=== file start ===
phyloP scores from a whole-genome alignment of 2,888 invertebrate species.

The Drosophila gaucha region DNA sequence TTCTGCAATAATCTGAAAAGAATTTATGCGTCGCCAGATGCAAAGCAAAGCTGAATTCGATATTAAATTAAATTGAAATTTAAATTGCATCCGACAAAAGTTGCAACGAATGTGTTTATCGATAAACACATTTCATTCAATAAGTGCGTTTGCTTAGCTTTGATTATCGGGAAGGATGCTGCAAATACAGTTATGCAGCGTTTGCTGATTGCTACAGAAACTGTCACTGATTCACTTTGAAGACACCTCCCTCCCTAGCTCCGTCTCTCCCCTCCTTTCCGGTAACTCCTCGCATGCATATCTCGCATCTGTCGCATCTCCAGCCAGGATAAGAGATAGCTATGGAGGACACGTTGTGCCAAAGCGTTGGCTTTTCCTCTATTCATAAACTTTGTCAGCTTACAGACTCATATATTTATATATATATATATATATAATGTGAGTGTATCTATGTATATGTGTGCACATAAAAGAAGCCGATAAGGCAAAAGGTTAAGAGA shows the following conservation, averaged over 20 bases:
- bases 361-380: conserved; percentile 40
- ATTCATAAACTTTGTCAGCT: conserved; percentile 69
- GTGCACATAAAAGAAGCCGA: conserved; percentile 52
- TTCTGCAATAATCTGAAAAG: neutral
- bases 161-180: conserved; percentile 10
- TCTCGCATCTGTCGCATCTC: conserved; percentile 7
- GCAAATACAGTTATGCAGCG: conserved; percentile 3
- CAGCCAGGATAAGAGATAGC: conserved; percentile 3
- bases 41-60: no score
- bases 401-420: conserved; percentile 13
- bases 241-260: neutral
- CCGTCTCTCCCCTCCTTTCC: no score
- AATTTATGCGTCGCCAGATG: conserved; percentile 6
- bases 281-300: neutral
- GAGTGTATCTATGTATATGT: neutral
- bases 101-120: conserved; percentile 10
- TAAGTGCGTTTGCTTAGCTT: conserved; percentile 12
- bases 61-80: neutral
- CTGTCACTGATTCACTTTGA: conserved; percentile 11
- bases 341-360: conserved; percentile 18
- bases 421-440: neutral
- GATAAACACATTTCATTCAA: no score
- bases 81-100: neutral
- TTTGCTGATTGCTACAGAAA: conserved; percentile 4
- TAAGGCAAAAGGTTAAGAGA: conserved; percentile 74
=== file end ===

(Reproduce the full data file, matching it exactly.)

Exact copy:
phyloP scores from a whole-genome alignment of 2,888 invertebrate species.

The Drosophila gaucha region DNA sequence TTCTGCAATAATCTGAAAAGAATTTATGCGTCGCCAGATGCAAAGCAAAGCTGAATTCGATATTAAATTAAATTGAAATTTAAATTGCATCCGACAAAAGTTGCAACGAATGTGTTTATCGATAAACACATTTCATTCAATAAGTGCGTTTGCTTAGCTTTGATTATCGGGAAGGATGCTGCAAATACAGTTATGCAGCGTTTGCTGATTGCTACAGAAACTGTCACTGATTCACTTTGAAGACACCTCCCTCCCTAGCTCCGTCTCTCCCCTCCTTTCCGGTAACTCCTCGCATGCATATCTCGCATCTGTCGCATCTCCAGCCAGGATAAGAGATAGCTATGGAGGACACGTTGTGCCAAAGCGTTGGCTTTTCCTCTATTCATAAACTTTGTCAGCTTACAGACTCATATATTTATATATATATATATATATAATGTGAGTGTATCTATGTATATGTGTGCACATAAAAGAAGCCGATAAGGCAAAAGGTTAAGAGA shows the following conservation, averaged over 20 bases:
- bases 361-380: conserved; percentile 40
- ATTCATAAACTTTGTCAGCT: conserved; percentile 69
- GTGCACATAAAAGAAGCCGA: conserved; percentile 52
- TTCTGCAATAATCTGAAAAG: neutral
- bases 161-180: conserved; percentile 10
- TCTCGCATCTGTCGCATCTC: conserved; percentile 7
- GCAAATACAGTTATGCAGCG: conserved; percentile 3
- CAGCCAGGATAAGAGATAGC: conserved; percentile 3
- bases 41-60: no score
- bases 401-420: conserved; percentile 13
- bases 241-260: neutral
- CCGTCTCTCCCCTCCTTTCC: no score
- AATTTATGCGTCGCCAGATG: conserved; percentile 6
- bases 281-300: neutral
- GAGTGTATCTATGTATATGT: neutral
- bases 101-120: conserved; percentile 10
- TAAGTGCGTTTGCTTAGCTT: conserved; percentile 12
- bases 61-80: neutral
- CTGTCACTGATTCACTTTGA: conserved; percentile 11
- bases 341-360: conserved; percentile 18
- bases 421-440: neutral
- GATAAACACATTTCATTCAA: no score
- bases 81-100: neutral
- TTTGCTGATTGCTACAGAAA: conserved; percentile 4
- TAAGGCAAAAGGTTAAGAGA: conserved; percentile 74